It's very natural to go full throttle when you believe in something with your being. This is where zeal comes from. And this is where things can get a little interesting and somewhat unhealthy. When becoming immersed so deeply in something, you begin to lose perspective on how things look from the outside—you become so intent on enlightening others that your zeal can actually turn them off creating un-belief. It's not all bad though and for many of us has been a natural phase of our growth.
This is the one catagory that I'm sure all of you will glance over and think to yourself "glad I skipped that phase". Well, I'll share a specific time I was a self righteous jerk. Several years ago there was a big to-do about Seth Godin not allowing comments on his blog. He turned them on momentarily, then turned them off. And here's what I said:
"I respect Seth's POV—but I don't think this is consistent with the marketing principles that he evangilizes. So, I'm taking him off my blogroll. For authenticity—please see Jaffe Juice."
What a jerk I was! I mean, what do I care if Seth allows comments or not. He's adding a lot of value to the space by openly sharing his thoughts on a daily basis and he makes the discourse interesting. But that's what being a self-righteous jerk is all about—it's not simply having an opinion, it's taking it to the next level—passing judgment on others and making yourself look better. So, I've been there done that, and guess what—the best thing about this phase is that it can rear it's ugly head at any time (actually they all can.) I think It's time to add Seth's blog back to the site. Should have done that a long time ago.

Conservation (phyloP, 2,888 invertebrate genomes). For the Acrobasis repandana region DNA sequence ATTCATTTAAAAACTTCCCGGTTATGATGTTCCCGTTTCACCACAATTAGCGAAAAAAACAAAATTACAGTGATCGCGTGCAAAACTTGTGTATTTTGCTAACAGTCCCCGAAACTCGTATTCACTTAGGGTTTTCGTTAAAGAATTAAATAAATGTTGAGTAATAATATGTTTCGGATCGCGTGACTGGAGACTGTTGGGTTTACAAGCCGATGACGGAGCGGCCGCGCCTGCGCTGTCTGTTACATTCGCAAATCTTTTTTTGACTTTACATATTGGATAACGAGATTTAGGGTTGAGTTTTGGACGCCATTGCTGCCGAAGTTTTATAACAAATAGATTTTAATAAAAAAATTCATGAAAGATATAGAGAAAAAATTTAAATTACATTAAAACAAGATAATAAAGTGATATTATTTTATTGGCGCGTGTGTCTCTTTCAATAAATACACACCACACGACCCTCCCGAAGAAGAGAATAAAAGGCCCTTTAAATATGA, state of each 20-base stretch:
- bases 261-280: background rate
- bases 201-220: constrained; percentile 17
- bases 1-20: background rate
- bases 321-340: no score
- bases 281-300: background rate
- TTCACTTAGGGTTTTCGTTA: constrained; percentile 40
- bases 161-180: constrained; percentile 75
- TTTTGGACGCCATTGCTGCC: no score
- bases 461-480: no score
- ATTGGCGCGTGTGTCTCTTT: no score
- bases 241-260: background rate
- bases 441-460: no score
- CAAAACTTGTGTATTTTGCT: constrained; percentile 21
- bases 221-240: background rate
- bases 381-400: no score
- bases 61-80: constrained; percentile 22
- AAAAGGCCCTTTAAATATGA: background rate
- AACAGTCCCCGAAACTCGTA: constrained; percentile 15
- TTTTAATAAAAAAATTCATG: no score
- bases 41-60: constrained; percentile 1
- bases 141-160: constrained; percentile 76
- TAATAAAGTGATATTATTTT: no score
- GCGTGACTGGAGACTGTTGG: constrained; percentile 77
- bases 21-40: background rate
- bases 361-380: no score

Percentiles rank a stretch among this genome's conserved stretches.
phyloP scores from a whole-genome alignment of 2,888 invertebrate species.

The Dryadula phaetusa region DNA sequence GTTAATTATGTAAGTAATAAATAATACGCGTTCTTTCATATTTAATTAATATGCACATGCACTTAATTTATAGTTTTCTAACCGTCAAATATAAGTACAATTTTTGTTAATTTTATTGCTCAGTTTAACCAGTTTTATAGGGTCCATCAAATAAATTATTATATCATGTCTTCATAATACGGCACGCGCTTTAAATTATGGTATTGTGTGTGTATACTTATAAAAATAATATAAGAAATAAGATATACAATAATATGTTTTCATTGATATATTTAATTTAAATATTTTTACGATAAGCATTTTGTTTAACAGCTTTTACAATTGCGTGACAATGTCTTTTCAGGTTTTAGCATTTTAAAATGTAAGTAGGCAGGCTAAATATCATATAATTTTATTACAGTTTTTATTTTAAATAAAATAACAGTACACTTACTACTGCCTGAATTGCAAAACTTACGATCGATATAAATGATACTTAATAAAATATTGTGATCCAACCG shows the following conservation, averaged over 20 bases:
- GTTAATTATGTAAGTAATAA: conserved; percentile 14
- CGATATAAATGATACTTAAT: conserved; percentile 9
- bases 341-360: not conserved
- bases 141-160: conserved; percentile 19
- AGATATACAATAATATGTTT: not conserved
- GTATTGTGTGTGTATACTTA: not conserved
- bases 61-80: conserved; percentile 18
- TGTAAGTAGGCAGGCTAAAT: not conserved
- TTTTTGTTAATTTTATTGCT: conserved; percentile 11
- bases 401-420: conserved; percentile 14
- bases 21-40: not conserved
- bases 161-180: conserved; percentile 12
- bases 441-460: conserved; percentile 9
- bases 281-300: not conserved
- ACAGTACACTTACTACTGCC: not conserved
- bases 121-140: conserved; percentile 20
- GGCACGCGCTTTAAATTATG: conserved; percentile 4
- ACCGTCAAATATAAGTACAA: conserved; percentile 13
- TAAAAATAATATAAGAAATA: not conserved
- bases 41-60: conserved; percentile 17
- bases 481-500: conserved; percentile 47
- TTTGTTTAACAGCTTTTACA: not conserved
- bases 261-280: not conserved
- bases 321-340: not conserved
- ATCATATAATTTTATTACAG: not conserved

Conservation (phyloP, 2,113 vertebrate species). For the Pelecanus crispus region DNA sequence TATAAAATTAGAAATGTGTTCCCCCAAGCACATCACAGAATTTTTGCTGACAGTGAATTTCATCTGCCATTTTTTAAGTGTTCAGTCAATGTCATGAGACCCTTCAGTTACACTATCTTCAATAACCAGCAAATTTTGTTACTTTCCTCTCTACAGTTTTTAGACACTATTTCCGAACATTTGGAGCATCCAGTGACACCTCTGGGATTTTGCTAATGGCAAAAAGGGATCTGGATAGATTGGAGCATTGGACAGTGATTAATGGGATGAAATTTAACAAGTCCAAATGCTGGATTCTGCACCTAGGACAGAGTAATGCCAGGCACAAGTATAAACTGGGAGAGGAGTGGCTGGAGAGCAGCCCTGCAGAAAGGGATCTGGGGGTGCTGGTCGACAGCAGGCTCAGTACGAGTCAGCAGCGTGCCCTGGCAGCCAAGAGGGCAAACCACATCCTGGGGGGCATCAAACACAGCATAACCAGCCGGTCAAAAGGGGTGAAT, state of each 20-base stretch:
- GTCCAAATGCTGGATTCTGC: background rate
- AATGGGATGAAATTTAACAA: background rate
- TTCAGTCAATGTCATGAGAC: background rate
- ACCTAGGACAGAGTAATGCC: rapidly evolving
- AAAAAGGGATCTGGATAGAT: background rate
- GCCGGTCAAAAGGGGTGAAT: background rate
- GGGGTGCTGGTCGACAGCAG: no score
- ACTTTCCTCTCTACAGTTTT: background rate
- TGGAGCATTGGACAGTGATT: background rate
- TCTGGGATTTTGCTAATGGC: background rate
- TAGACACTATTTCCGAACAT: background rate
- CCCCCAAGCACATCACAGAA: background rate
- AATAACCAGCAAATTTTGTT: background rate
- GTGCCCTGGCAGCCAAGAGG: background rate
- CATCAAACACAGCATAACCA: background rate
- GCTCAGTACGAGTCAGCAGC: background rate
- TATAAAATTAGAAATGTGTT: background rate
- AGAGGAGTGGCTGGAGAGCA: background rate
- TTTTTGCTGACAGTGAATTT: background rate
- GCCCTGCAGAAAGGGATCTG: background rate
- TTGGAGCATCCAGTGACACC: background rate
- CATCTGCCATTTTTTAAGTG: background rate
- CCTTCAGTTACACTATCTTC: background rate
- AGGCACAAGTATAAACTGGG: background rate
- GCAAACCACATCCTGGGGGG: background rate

I chose to include the word "humble" in here because whe often times take on a servant-like attitude only after we've been humbled. In an economy like the one we are in, this is bound to happen to many of us—if it already hasn't. Fear not—this is a great place to be. When we realize that we're in this space to provide a service—to serve others somehow whether it be through trying to inspire, execute, lead, produce, coach, whatever. It's all about having an attitude of wanting to provide some type of service which makes things better. 2009 for many of us can be a year to offer a service that serves a purpose. "Humble" is also a double edged sword by the way—too much focus on it alone can take you back to "self righteous jerk" :-)
Evolving True Believer
At this point, you look at the changes around you and see it with fresh new eyes. You believe in the power of "social media" and more importantly the evolution of our behavior enabled through technology. And you realize that your beliefs have to simply evolve with that behavior. Both the good and bad parts of it. Because the human web is both good and bad—but you still believe. And most importantly, you've learned along the way and realize that you're never going to stop learning.
The point of the "social media conversion scale" isn't to identity where you are right now, but to reflect on where you've been and where you want to go. Many of us have now been "converted" and this is where things get interesting. I've been a believer in the Web since deciding to work in the space full time. That was back in 1997. A lot has changed since then and much hasn't (people are still people). I'm looking toward 2009 with a hopeful attitude realizing there's a lot of uncertainty in the air. Hopefully I can evolve while still believing.
Here's to a year of evolving together.